The final session on this CD is from September 1929 and is something of a showcase for Hoagy Carmichael, who composed all three numbers, plays piano and celeste and sings the vocal on the first title, Harvey, on which he also takes a fine piano solo. Klein and Leo McConville fill the trumpet chairs, with Mole on trombone and Jimmy Dorsey, Brilhart and Pee Wee Russell on reeds. They turn in hard-stomping versions of both Harvey and March of the Hoodlums, the latter being taken at a tempo almost as breakneck as Carmichael’s own recording for Gennett. This side is particularly noteworthy for Russell’s tenor-sax solo. Stardust, the final track, swings along beautifully, with a lyrical alto sax statement of the melody from the distinctive-toned Arnold Brilhart and an interesting clarinet / tenor duet following.

  Transfers are by Harry Coster and the sound quality throughout the CD is excellent. At the time of writing, this CD was still in preparation, so this is a preview, in the sense that the liner notes to hand were incomplete and uncorrected, so I apologise in advance if there are errors drawn from them. There remain only 13 further Hotsy Totsy Gang titles, so maybe Volume 2 will also feature some of the many other recordings Mills made of the same numbers with pretty much the same personnel? I look forward to it! 

Max Easterman


2 CD SET :Freddy King & Albert King : Four Classic albums: “Let’s Hide Away and Dance”, “Freddy King Sings”, “Boy-Girl-Boy”, “The Big Blues”. AMSC 1229. Avid Group.

This CD compilation collects:  the two Freddy King’s albums issued in 1961 ( King 762, King 773);  the King, Lulu Reed and Sonny Thompson collaboration (King 777) issued in 1962; and the Albert King set ( King 852) issued in 1963 by Syd Nathan’s  Cincinnati label. These albums, were themselves compilations of material recorded by Freddy for the King subsidiary Federal and in the case of Albert sides he’d recorded for the King label and some  that they’d acquired from  the St. Louis Bobbin label.


  Freddy and Albert King shared more than a record label: they also shared the name of their most important influence – BB King. By the time they made the records gathered here, both Freddy and Albert had absorbed the vocal and guitar stylings of BB King, who’d been a major blues star since 1950, and of T-Bone Walker who was a formative influence on all three of them.


  Originally from Texas, Freddy King forged his performance style in the clubs of Chicago’s South and West Sides alongside the likes of Otis Rush and Magic Sam. Spotted by Sonny Thompson, the King label’s “house pianist” and talent scout, Freddy began a prolific if brief recording career with a huge 1961 instrumental hit Hide Away. This superb, driving dance instrumental, and the equally impressive The Stumble, were covered by, amongst others, John Mayall’s Blues Breakers (featuring Eric Clapton and Peter Green) and made Freddy  a “guitar hero”, thus pointing the way to his later career playing with rock musicians like Leon Russell and touring widely in Europe. Other memorable dance instrumentals followed including the funky San-Ho-Zay and Sen-Sa-Shun a crisp, instrumental reading of Got My Mojo Working.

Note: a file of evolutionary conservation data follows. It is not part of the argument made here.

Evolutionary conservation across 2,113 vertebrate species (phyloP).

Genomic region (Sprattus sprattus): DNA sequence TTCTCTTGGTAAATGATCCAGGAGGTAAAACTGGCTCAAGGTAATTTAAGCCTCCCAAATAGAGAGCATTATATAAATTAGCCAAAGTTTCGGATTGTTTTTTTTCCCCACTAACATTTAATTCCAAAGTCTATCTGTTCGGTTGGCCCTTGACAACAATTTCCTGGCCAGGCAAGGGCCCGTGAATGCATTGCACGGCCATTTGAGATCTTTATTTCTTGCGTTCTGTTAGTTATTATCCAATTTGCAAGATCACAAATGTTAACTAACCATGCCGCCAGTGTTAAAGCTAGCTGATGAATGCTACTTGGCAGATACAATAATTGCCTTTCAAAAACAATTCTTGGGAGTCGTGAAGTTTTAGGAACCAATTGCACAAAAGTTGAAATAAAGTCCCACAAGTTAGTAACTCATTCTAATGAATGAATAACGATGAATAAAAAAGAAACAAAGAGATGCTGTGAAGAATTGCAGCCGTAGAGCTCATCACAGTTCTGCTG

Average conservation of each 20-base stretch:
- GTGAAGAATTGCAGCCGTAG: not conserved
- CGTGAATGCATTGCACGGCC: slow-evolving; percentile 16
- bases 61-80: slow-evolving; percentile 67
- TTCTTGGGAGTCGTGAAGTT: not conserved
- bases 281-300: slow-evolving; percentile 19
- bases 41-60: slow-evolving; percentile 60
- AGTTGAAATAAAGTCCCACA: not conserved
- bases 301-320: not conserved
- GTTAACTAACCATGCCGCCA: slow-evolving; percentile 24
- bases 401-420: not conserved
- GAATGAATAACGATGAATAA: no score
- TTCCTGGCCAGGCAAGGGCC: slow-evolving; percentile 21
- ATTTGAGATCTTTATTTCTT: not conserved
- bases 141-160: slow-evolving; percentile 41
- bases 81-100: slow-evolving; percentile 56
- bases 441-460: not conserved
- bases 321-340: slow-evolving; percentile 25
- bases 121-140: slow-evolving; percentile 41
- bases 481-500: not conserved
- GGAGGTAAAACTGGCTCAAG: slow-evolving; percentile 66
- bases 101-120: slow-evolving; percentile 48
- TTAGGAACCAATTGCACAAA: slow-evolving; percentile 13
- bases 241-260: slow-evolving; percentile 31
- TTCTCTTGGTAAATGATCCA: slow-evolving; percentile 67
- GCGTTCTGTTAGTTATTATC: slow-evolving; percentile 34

Much as I like these records, (for me, they’re bathed in nostalgia - I bought and still have Driving Sideways / Hideaway on Sue WI 349 ), it’s Freddy’s vocal sides that command attention. Supported by the core combo (sometimes augmented by horns) of Sonny Thompson’s fluid piano, the solid bass of Bill Willis and Philip Paul’s drumming, Freddy’s beautiful voice made memorable the great Have You Ever Loved a Woman and its echo I Love That Woman. Some songs like Love Her with a Feeling are clearly derivative of BB. King, as is the ballad If You Believe which lifts the melody and sentiments of BB’s big hit Please Accept My Love. However, Lonesome Whistle and the splendid shuffle I’m Tore Down capture him at his best with his sharp, assertive guitar playing,sometimes echoing, and sometimes contrasting with, his compelling, soulful vocals.


  Between 1960 and 1961, Freddy King had six hits in the R&B charts, but the African-American audience for this kind of blues was declining, and Sonny Thompson and Syd Nathan, always alert to new musical trends (it’s worth noting the King Records first recorded James Brown), paired Freddy King’s soulful voice with that of Sonny Thompson’s wife, Lulu Reed, for a session in 1962.  Five of those six titles feature here Do The Peppermint Twist is an inconsequential pop “period piece”, but It’s Easy Child calls to mind the sort of R&B dance numbers recorded by Ike and Tina Turner. The up tempo, call and response duet You Can’t Hide and Let Your Love Watch Over Me show Reed and Freddy King at their best. The latter song is especially good with Lulu’s great gospel inflected vocal meshing to powerful effect with King’s singing and melodic guitar figures: it’s a blues ballad which, in performance style, points the way to the soul music of the 1960s. The other sides don’t feature Freddy’s vocal but do include a number of Lulu Reed’s splendid proto-soul records including I Got a Notion, What Makes You So Cold and Waste No More Tears. Reed was also a fine blues singer as she demonstrates on the jiving, ironic I’m A Woman (But I Don’t Talk Too Much). Underpinning the musical success of many of these sessions is the work of Sonny Thompson as pianist, session arranger, leader of the house band and writer of items like the great I’m Torn Down. Classically trained but crucially shaped by the playing of Art Tatum and Earl Hines, Thompson and his  studio band, brought to these recordings a  memorable swing  and sophistication.